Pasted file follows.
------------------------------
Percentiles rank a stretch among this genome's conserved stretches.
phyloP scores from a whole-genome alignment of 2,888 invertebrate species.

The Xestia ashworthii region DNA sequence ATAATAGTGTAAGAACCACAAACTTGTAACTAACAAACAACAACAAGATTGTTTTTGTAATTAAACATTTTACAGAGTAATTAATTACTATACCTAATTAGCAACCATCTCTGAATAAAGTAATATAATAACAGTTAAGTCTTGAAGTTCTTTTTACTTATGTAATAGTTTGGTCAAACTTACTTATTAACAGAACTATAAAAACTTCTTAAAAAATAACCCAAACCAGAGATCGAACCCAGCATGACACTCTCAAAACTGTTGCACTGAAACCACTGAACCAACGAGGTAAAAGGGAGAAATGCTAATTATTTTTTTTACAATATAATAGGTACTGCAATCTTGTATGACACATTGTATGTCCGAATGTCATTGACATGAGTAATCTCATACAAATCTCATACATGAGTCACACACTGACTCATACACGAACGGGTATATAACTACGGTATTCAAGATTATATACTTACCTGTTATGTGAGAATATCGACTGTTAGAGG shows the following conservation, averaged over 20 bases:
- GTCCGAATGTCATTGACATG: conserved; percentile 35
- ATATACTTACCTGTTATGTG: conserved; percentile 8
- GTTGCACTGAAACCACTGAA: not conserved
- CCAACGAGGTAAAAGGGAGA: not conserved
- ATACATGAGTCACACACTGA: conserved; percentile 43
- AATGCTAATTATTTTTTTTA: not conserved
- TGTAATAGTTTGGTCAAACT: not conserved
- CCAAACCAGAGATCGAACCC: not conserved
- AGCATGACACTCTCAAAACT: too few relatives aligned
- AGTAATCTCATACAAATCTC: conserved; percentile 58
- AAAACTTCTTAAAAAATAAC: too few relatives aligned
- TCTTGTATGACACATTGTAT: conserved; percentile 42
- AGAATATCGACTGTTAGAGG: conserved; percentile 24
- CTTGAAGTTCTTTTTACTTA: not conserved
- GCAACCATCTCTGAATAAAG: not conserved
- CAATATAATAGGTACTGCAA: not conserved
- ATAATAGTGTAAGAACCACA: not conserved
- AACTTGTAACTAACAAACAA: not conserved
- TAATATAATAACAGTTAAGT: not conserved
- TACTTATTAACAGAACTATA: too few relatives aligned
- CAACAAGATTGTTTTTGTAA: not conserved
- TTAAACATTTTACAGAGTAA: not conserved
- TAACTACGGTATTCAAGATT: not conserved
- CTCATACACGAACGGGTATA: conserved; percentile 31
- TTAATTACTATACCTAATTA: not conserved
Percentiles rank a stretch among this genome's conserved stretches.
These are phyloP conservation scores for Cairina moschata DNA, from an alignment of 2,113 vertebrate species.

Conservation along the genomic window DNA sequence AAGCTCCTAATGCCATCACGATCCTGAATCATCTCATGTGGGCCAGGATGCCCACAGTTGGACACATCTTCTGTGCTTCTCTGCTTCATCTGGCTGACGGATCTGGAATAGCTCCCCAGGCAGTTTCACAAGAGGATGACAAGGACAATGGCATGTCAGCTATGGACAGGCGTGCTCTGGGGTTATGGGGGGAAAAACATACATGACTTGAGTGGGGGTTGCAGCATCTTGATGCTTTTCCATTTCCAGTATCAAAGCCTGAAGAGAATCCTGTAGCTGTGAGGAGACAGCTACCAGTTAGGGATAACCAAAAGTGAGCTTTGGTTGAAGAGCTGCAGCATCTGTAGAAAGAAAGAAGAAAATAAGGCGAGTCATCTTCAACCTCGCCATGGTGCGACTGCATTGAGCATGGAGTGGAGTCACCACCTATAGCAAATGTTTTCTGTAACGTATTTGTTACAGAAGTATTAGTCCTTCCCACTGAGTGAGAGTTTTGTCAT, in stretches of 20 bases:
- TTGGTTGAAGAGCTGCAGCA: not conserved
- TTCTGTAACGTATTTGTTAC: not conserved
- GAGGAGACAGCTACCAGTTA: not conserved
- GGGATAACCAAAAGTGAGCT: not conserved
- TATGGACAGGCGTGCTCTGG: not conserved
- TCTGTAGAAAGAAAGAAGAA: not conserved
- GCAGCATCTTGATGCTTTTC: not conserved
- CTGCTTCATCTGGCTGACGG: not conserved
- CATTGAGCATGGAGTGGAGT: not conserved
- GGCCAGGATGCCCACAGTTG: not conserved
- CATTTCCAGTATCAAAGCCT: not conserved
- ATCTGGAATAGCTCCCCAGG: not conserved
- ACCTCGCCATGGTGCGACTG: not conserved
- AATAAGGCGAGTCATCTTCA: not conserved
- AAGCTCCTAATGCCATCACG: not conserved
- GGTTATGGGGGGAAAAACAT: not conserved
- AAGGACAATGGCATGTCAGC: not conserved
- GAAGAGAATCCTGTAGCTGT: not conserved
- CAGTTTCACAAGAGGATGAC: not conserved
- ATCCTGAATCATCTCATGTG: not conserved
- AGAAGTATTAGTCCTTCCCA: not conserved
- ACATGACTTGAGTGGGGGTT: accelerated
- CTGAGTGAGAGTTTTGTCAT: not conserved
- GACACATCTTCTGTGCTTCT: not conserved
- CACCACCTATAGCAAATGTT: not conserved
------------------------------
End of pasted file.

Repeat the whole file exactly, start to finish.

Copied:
Percentiles rank a stretch among this genome's conserved stretches.
phyloP scores from a whole-genome alignment of 2,888 invertebrate species.

The Xestia ashworthii region DNA sequence ATAATAGTGTAAGAACCACAAACTTGTAACTAACAAACAACAACAAGATTGTTTTTGTAATTAAACATTTTACAGAGTAATTAATTACTATACCTAATTAGCAACCATCTCTGAATAAAGTAATATAATAACAGTTAAGTCTTGAAGTTCTTTTTACTTATGTAATAGTTTGGTCAAACTTACTTATTAACAGAACTATAAAAACTTCTTAAAAAATAACCCAAACCAGAGATCGAACCCAGCATGACACTCTCAAAACTGTTGCACTGAAACCACTGAACCAACGAGGTAAAAGGGAGAAATGCTAATTATTTTTTTTACAATATAATAGGTACTGCAATCTTGTATGACACATTGTATGTCCGAATGTCATTGACATGAGTAATCTCATACAAATCTCATACATGAGTCACACACTGACTCATACACGAACGGGTATATAACTACGGTATTCAAGATTATATACTTACCTGTTATGTGAGAATATCGACTGTTAGAGG shows the following conservation, averaged over 20 bases:
- GTCCGAATGTCATTGACATG: conserved; percentile 35
- ATATACTTACCTGTTATGTG: conserved; percentile 8
- GTTGCACTGAAACCACTGAA: not conserved
- CCAACGAGGTAAAAGGGAGA: not conserved
- ATACATGAGTCACACACTGA: conserved; percentile 43
- AATGCTAATTATTTTTTTTA: not conserved
- TGTAATAGTTTGGTCAAACT: not conserved
- CCAAACCAGAGATCGAACCC: not conserved
- AGCATGACACTCTCAAAACT: too few relatives aligned
- AGTAATCTCATACAAATCTC: conserved; percentile 58
- AAAACTTCTTAAAAAATAAC: too few relatives aligned
- TCTTGTATGACACATTGTAT: conserved; percentile 42
- AGAATATCGACTGTTAGAGG: conserved; percentile 24
- CTTGAAGTTCTTTTTACTTA: not conserved
- GCAACCATCTCTGAATAAAG: not conserved
- CAATATAATAGGTACTGCAA: not conserved
- ATAATAGTGTAAGAACCACA: not conserved
- AACTTGTAACTAACAAACAA: not conserved
- TAATATAATAACAGTTAAGT: not conserved
- TACTTATTAACAGAACTATA: too few relatives aligned
- CAACAAGATTGTTTTTGTAA: not conserved
- TTAAACATTTTACAGAGTAA: not conserved
- TAACTACGGTATTCAAGATT: not conserved
- CTCATACACGAACGGGTATA: conserved; percentile 31
- TTAATTACTATACCTAATTA: not conserved
Percentiles rank a stretch among this genome's conserved stretches.
These are phyloP conservation scores for Cairina moschata DNA, from an alignment of 2,113 vertebrate species.

Conservation along the genomic window DNA sequence AAGCTCCTAATGCCATCACGATCCTGAATCATCTCATGTGGGCCAGGATGCCCACAGTTGGACACATCTTCTGTGCTTCTCTGCTTCATCTGGCTGACGGATCTGGAATAGCTCCCCAGGCAGTTTCACAAGAGGATGACAAGGACAATGGCATGTCAGCTATGGACAGGCGTGCTCTGGGGTTATGGGGGGAAAAACATACATGACTTGAGTGGGGGTTGCAGCATCTTGATGCTTTTCCATTTCCAGTATCAAAGCCTGAAGAGAATCCTGTAGCTGTGAGGAGACAGCTACCAGTTAGGGATAACCAAAAGTGAGCTTTGGTTGAAGAGCTGCAGCATCTGTAGAAAGAAAGAAGAAAATAAGGCGAGTCATCTTCAACCTCGCCATGGTGCGACTGCATTGAGCATGGAGTGGAGTCACCACCTATAGCAAATGTTTTCTGTAACGTATTTGTTACAGAAGTATTAGTCCTTCCCACTGAGTGAGAGTTTTGTCAT, in stretches of 20 bases:
- TTGGTTGAAGAGCTGCAGCA: not conserved
- TTCTGTAACGTATTTGTTAC: not conserved
- GAGGAGACAGCTACCAGTTA: not conserved
- GGGATAACCAAAAGTGAGCT: not conserved
- TATGGACAGGCGTGCTCTGG: not conserved
- TCTGTAGAAAGAAAGAAGAA: not conserved
- GCAGCATCTTGATGCTTTTC: not conserved
- CTGCTTCATCTGGCTGACGG: not conserved
- CATTGAGCATGGAGTGGAGT: not conserved
- GGCCAGGATGCCCACAGTTG: not conserved
- CATTTCCAGTATCAAAGCCT: not conserved
- ATCTGGAATAGCTCCCCAGG: not conserved
- ACCTCGCCATGGTGCGACTG: not conserved
- AATAAGGCGAGTCATCTTCA: not conserved
- AAGCTCCTAATGCCATCACG: not conserved
- GGTTATGGGGGGAAAAACAT: not conserved
- AAGGACAATGGCATGTCAGC: not conserved
- GAAGAGAATCCTGTAGCTGT: not conserved
- CAGTTTCACAAGAGGATGAC: not conserved
- ATCCTGAATCATCTCATGTG: not conserved
- AGAAGTATTAGTCCTTCCCA: not conserved
- ACATGACTTGAGTGGGGGTT: accelerated
- CTGAGTGAGAGTTTTGTCAT: not conserved
- GACACATCTTCTGTGCTTCT: not conserved
- CACCACCTATAGCAAATGTT: not conserved